It’s getting to that time of year when the orders for Thanksgiving and Christmas wreaths start coming in.
Most of us are familiar with the advent wreath. Introduced by Gregory the Great in the sixth century it traditionally had 4 candles, 3 purple ones to represent penance, and a pink one to represent joy. The circle of evergreen branches a symbol for Christ’s eternal love and the creation of new life….
But the tradition of the wreath is far older than that. In pre- Christian Germanic tribes a “wheel” of evergreen branches was made around the time of the winter solstice to pray for the return of the sun. The choice of materials is still the same choice the florist makes today: the evergreen branches of pine, box, mistletoe, ivy and holly. These plants didn’t shed their leaves in autumn but kept going throughout winter and often held mystical properties to the local druids.
A wreath was presented to friends and family to hang on their door because you wished for the sun to return to them, to show them that you cared.
The Greeks and Romans took it to the next level and presented friends and family with a wreath on New Years Eve to wish them good health in the year ahead. The wreath became a symbol of status, the bigger and more ornate the wreath, the more influential you were. They also became a symbol of victory. Wreaths were presented to generals who were victorious on the battleground and athletes who were victorious in the arena.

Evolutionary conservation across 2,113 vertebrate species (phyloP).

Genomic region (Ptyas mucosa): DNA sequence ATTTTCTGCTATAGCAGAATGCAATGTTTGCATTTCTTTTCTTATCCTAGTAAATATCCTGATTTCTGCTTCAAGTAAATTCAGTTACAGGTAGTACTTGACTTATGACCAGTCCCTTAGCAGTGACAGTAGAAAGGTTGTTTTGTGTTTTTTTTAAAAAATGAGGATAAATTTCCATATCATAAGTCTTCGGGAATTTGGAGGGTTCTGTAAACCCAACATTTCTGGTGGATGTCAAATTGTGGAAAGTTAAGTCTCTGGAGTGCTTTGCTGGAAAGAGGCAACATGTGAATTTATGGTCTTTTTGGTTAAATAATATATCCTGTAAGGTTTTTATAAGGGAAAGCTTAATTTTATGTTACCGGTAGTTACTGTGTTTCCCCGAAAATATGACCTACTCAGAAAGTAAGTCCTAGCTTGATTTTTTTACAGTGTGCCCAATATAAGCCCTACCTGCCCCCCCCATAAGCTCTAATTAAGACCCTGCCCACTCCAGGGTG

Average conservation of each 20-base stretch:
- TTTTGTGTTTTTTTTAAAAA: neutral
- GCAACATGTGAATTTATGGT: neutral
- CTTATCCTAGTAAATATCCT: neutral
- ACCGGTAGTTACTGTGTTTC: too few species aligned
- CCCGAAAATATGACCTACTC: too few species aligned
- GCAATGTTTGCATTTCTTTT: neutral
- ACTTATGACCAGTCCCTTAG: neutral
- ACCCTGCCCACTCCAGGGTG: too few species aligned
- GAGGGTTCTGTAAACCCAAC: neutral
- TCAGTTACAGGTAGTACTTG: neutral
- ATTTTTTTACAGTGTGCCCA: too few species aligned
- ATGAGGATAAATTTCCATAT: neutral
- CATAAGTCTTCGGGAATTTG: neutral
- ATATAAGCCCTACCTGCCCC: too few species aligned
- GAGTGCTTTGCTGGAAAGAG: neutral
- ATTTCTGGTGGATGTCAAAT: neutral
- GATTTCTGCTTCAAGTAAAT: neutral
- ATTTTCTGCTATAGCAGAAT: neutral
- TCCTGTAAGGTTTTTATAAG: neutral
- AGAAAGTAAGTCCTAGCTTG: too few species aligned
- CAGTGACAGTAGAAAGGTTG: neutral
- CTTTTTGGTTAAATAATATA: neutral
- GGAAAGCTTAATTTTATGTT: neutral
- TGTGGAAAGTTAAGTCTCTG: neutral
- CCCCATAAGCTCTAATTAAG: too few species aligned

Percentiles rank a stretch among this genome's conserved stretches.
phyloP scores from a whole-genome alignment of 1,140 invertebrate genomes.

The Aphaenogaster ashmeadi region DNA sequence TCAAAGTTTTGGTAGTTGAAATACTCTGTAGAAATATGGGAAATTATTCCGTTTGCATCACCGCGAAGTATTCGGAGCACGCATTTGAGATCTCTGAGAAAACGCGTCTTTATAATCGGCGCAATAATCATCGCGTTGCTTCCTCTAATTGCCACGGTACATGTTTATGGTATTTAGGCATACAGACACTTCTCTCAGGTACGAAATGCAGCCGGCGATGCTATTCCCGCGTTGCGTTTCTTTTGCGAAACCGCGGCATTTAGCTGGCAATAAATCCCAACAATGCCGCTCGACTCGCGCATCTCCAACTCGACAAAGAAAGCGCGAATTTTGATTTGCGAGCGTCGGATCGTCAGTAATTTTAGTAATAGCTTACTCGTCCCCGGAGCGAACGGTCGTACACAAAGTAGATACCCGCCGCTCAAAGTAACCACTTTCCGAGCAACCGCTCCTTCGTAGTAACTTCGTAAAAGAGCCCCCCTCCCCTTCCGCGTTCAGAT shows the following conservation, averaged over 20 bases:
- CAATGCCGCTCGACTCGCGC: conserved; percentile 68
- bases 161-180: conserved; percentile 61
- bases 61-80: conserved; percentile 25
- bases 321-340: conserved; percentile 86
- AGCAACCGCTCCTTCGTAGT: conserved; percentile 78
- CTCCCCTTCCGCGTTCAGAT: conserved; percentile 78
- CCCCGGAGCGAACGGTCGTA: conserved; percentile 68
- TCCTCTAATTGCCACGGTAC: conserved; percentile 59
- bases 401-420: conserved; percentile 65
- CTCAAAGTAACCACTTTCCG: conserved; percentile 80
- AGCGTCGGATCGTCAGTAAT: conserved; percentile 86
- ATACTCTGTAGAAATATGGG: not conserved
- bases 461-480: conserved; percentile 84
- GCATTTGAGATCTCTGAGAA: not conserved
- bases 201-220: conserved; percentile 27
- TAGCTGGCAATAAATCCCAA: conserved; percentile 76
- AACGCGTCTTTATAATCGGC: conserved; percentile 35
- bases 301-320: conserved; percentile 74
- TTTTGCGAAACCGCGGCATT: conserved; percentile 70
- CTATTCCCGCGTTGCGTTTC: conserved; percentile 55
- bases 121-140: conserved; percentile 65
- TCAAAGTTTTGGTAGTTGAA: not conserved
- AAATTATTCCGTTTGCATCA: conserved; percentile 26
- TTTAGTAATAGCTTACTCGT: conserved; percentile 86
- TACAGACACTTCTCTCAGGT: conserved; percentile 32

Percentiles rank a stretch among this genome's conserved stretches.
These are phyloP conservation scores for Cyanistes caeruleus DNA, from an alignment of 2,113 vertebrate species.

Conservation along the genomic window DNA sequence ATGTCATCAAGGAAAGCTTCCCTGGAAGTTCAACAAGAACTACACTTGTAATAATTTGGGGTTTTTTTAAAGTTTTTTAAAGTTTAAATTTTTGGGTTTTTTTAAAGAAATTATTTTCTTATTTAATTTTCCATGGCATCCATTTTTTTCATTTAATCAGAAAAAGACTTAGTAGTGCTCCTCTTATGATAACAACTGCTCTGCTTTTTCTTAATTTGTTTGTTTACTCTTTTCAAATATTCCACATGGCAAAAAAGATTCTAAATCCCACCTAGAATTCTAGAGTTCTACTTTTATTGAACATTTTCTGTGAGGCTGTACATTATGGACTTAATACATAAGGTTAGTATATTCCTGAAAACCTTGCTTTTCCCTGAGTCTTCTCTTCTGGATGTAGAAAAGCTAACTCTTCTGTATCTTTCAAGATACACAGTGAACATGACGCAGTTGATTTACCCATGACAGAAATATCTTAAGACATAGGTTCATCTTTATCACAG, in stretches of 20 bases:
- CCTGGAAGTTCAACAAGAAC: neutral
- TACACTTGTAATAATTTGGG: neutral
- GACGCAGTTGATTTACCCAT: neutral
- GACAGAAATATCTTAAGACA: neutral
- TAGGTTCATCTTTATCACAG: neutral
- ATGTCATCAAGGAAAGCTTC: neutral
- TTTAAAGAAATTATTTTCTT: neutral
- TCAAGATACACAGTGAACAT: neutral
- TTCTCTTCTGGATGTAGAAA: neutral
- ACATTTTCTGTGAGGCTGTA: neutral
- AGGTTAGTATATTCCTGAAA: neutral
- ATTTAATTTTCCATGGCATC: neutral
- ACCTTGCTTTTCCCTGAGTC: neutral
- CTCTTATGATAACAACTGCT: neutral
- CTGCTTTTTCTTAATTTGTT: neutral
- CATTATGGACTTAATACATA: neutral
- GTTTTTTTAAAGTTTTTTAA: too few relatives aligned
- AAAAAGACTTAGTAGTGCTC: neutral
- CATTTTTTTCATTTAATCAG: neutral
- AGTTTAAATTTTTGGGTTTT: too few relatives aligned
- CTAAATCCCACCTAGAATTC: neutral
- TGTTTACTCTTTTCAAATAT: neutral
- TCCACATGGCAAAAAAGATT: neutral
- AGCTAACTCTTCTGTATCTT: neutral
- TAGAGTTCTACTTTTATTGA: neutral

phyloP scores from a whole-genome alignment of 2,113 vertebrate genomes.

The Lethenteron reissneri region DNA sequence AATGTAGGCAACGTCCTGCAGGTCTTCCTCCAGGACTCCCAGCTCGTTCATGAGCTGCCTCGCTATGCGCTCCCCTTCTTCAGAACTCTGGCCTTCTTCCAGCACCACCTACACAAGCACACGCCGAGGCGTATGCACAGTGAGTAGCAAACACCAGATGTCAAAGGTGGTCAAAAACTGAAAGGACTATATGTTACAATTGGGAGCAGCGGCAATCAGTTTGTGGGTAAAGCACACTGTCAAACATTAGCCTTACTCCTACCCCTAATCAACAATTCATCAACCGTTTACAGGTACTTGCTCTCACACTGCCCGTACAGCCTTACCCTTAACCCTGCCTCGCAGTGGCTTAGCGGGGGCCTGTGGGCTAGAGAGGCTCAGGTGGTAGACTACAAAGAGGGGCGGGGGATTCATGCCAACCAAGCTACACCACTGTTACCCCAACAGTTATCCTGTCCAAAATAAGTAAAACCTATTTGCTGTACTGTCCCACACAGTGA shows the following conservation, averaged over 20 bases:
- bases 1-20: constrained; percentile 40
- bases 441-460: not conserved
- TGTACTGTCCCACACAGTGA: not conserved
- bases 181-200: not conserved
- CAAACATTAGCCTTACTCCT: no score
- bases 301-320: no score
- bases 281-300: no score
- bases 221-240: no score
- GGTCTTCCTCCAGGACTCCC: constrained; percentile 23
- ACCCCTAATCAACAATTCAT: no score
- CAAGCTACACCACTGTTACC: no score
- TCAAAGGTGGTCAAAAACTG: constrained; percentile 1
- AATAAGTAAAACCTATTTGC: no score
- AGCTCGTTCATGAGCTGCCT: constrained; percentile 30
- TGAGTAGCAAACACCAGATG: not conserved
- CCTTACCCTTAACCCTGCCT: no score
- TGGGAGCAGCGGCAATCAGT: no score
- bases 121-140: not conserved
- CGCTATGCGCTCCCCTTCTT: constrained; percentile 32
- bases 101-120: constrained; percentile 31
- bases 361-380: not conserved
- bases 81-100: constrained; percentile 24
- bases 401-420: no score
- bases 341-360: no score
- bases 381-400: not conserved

It’s the same Germanics in Victorian times that moved the wreath from the table to the front door and introduced the Christmas tree to this country.
There is a special wreath section in the Rose&Mary shop.
Have a look and order one if you like. We also make candle arangements and garlands. If you want a variation of what we have to offer feel free to contact us so we can make you a bespoke one. You can also order one with just foliage and add your own decoration.